lycoris sanginea

The orange surprise lily, Lycoris sanginea. 

So besides finding surprise lilies in the compost area I also found some surprise pots, all nicely filled with potting soil and ready to be planted.  The next step was obvious… well maybe not so obvious.  In spite of the magic going on I’d had enough of the bugs and heat and humidity, so it was into the relatively cooler winter garden and its dozens of neglected cyclamen and snowdrop pots.  I repotted.

repotted cyclamen

The cyclamen have multiplied and are ready for fall while a few cuttings were stuck into a few pots.  Look closely and you’ll see my dead New Zealand sedge.  Honestly I still can’t be sure if it’s dead or not so I’m not sure how that qualifies as ornamental… but you know… 

Adding pots to a garden which already has plenty of pots sounds a lot like just adding work, but it’s really not.  In a bit of foresight two years ago I bought enough fittings for a second drip irrigation setup.  Last year I found an irrigation timer on clearance.  Last week I put it all together and opened up the whole side of the house for shade containers.  Hmmmmmm 🙂

brugmansia miners claim

The dripline came just in time for Brugmansia ‘Miner’s Claim’.  The dead stick from last year has finally put on enough growth to need regular watering in order to continue looking uber awesome.  I don’t even care if I ever see another lame pink flower on this thing… although I won’t complain.  

Shade containers will be a new thing and I’m sure I’ll be complaining about them by the fall.  I’m going to start nosing around for free brugmansia cuttings immediately either by gift or stealth, so let this be your fair warning when I invite myself over for a garden tour.  Under the cover of social distancing I’ll try to behave myself but I make no guarantees, only after the fact confessions.

camellia ashtons supreme

Oh look.  There’s already a potted camellia ‘Ashton’s Supreme’ ready to move into the new container garden.  I think these are flower buds forming for the autumn so of course I’m super excited it’s forming flowers under my care rather than dying. 

Besides being a poor garden guest I’m also starting to go on too long so let me wrap things up.  Elephant ear from edge of Florida parking lot.  A weed down there but here it barely survives each winter, even when I try to pamper the tiniest bits of life indoors under lights.  Sometimes I’ve resorted to dumping out the remains and hoping the water and heat of summer bring some life back to the tiniest bit of living root, and so far it’s worked, but I dread the winter when I finally lose this treasure.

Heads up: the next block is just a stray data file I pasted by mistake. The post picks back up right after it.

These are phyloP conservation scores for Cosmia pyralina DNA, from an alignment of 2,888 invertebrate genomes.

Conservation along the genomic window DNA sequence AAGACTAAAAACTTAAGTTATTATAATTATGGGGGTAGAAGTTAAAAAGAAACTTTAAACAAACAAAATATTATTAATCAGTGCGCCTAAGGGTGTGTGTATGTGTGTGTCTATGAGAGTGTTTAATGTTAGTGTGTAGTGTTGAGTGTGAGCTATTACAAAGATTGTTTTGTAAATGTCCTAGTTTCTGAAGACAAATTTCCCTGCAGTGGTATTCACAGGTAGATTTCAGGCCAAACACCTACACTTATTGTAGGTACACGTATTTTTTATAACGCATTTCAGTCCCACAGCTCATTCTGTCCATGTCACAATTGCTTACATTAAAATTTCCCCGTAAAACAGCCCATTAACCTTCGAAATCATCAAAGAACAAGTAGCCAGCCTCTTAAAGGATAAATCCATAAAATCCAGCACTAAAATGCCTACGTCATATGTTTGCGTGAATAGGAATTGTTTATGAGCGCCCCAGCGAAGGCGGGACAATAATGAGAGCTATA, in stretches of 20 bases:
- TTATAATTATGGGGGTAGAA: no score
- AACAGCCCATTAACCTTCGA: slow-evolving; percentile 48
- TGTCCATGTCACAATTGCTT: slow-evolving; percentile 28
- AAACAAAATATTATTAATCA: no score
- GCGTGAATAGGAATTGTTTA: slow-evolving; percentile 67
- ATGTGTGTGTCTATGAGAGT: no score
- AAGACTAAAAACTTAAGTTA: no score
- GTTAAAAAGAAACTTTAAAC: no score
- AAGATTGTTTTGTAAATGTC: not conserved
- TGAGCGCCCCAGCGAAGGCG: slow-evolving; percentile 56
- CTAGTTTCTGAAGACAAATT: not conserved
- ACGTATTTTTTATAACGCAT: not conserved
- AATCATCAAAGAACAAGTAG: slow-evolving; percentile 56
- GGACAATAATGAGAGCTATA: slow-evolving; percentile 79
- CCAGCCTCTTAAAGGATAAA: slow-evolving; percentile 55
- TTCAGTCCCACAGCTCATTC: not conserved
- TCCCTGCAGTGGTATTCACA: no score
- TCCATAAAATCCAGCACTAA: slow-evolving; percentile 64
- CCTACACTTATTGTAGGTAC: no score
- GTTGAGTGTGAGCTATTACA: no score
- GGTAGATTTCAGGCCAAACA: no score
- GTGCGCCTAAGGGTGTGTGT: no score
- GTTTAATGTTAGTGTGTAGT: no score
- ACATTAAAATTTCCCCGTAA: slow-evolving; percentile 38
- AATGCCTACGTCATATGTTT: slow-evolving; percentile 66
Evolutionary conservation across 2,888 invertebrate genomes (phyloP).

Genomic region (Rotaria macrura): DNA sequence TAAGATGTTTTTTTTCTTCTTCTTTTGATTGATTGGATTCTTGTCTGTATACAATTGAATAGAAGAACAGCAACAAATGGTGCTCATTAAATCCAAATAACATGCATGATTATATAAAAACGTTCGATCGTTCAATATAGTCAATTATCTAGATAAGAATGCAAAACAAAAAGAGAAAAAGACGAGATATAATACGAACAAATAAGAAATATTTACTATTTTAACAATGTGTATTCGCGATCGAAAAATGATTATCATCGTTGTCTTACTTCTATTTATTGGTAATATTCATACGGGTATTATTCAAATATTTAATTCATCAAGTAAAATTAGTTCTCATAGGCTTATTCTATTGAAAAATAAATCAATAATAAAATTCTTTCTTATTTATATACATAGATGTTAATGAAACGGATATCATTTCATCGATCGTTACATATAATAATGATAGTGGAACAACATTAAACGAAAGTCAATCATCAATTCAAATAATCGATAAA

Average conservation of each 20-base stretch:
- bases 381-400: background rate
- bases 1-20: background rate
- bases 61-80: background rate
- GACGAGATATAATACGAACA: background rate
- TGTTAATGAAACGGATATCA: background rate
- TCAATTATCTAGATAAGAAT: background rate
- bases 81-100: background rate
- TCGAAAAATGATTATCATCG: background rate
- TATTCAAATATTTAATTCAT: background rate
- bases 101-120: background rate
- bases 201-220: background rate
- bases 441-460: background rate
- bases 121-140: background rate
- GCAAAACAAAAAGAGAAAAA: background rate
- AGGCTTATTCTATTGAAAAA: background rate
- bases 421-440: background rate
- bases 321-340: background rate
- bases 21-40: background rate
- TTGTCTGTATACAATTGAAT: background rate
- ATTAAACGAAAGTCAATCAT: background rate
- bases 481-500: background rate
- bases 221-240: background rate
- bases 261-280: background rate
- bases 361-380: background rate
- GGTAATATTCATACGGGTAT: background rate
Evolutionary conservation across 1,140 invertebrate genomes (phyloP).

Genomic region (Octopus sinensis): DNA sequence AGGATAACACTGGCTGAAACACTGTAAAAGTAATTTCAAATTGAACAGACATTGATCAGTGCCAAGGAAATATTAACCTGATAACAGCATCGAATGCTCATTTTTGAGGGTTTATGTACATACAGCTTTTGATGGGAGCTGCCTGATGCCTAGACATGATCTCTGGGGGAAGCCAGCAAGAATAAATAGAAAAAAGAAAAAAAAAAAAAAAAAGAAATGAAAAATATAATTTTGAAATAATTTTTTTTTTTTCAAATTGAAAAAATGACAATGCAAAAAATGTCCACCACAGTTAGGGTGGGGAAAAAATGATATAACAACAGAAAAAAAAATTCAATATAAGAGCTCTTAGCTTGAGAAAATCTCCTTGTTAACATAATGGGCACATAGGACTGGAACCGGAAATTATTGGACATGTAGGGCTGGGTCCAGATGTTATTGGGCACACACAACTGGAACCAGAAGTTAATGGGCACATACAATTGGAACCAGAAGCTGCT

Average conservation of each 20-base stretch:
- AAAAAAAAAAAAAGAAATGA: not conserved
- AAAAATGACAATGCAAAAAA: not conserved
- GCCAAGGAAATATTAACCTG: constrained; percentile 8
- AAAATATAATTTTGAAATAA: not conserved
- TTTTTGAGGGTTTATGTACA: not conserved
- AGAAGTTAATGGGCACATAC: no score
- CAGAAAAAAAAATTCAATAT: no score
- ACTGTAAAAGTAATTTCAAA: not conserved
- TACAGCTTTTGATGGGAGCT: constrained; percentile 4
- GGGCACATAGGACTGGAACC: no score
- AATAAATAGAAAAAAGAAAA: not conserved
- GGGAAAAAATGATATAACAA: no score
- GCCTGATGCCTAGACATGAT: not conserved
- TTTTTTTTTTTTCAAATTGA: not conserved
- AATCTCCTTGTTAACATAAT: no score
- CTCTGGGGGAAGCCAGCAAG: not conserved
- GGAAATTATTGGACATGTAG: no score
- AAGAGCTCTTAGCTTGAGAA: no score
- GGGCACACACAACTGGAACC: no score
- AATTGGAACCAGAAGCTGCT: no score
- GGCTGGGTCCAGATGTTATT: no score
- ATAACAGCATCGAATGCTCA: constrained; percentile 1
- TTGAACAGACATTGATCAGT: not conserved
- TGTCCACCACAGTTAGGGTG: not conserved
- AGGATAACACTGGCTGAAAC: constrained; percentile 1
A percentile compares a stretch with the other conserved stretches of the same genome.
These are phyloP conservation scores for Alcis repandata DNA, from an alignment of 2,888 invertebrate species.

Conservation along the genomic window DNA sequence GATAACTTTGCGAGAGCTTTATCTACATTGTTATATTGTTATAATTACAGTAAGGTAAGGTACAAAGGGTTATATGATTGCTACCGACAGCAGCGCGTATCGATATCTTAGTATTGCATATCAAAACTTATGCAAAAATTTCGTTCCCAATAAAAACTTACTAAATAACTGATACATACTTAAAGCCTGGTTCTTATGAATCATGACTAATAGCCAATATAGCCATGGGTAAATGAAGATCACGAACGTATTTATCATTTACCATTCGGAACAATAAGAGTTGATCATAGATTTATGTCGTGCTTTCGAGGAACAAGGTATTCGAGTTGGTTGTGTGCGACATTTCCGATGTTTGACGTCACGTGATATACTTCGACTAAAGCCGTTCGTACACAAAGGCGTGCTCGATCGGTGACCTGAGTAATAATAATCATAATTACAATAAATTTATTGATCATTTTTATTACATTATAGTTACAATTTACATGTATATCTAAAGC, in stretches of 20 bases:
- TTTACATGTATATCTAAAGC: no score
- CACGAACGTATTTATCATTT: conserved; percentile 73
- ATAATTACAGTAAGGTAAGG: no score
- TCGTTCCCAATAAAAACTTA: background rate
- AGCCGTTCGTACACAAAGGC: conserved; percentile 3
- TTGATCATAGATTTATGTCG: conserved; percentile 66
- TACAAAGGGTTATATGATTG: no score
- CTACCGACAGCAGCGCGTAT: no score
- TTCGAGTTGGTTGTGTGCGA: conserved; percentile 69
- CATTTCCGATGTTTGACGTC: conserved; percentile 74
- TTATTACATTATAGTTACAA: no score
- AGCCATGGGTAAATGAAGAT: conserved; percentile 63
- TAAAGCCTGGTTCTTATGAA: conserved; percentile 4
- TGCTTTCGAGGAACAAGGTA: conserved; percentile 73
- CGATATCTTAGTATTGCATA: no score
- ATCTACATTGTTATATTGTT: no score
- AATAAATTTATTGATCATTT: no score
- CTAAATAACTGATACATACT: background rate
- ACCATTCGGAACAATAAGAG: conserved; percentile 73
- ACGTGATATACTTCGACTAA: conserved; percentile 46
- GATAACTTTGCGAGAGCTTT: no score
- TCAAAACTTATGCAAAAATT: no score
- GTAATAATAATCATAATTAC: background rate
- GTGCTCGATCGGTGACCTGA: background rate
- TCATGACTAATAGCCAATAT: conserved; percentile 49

elephant ear

Someone is loving the heat and a steady IV drip of miracle grow and water this summer.  I just potted up another offset for the new shade garden.

This potted elephant ear (I’m not sure of the exact species so lmk if you have an idea) looks deceptively tame in the photo, so let me assure you it’s pretty big.

elephant ear

I love the wrinkles and swirls of green in each leaf.  At four feet long I still expect them to get a little bigger still before frost.

Oddly enough I didn’t even plant the tubers of the regular elephant ears because… well because I’m fickle.  These are bigger and less floppy, so I guess that’s the reason.

deck planters

The sun containers.  Watered via timer every 12 hours and all I have to do is sit with a coffee in the morning, and an adult bev in the evening.  I hate watering so this is the only thing which keeps them going.

Don’t let an empty compost bin and a few repotted plants give you the impression I’m just a flurry of activity and hard labor.  I’m not.  It’s been two weeks since my last post and there’s only so long you can cruise on the high of a mulch job completed, so this is probably the least I could do.  Oh, I also mowed the lawn.  Go me.  At least there’s been no pressure to do nonsense like painting or new closet shelves.  The dog has been a handy distraction for things like that since I wouldn’t want to wake the little beast with hammering and stuff.

Hope you have a great week.

The Potager 2.0

When the pandemic first came to our shores and we were faced with a surprise vacation and then a transition to work at home, the non-commuting lifestyle left me with what seemed like a mountain of extra time to spend in the garden.  ‘Let me get some building materials delivered’ I said, and ‘build a few raised beds’ I thought.  The boss gave her approval and things began to move.  Slowly.  A thousand things had to be moved first, plans needed to come together, but I think it’s finally at a point where I can show it off a bit, if only to get it over with rather than build some unwarranted, over-blown hype.

raised beds

The front entrance to the potager.  A slight downward slope ends at the pergola, the beds are leveled into the slope, and the blocks will hopefully help with keeping the lawn edge neat just in case we get enough rain for it to grow again.

The first dilemma was choosing lumber.  As usual I went with cheap and selected eight foot pressure treated 2x4s, but it wasn’t all that easy. Naturally rot resistant cedar or redwood would have been nice, larger boards would have been nicer, but the costs were way higher than I was comfortable with so it was a compromise between expensive all natural, or cheaper with a vague possibility of copper leaching… well I say that but actually the compromise was lower the cost or it’s not going to happen…

Overall I hope to get at least ten years out of the wood because although it’s pressure treated it’s not rated for ground contact.  Eventually it will rot, but the treatment should give at least a few years more than untreated, and funny story… the pandemic caused a pressure treated lumber shortage, so we will see exactly how much faster au naturel rots, since all I could find for the last two beds was untreated wood.

raised beds

The view from the trampoline.  We are into the annual zucchini tsunami and each morning a few more line up on the counter.  Someday I hope to level this bottom part of the garden.  The beds are built level but the grass paths still need some fill to bring them up.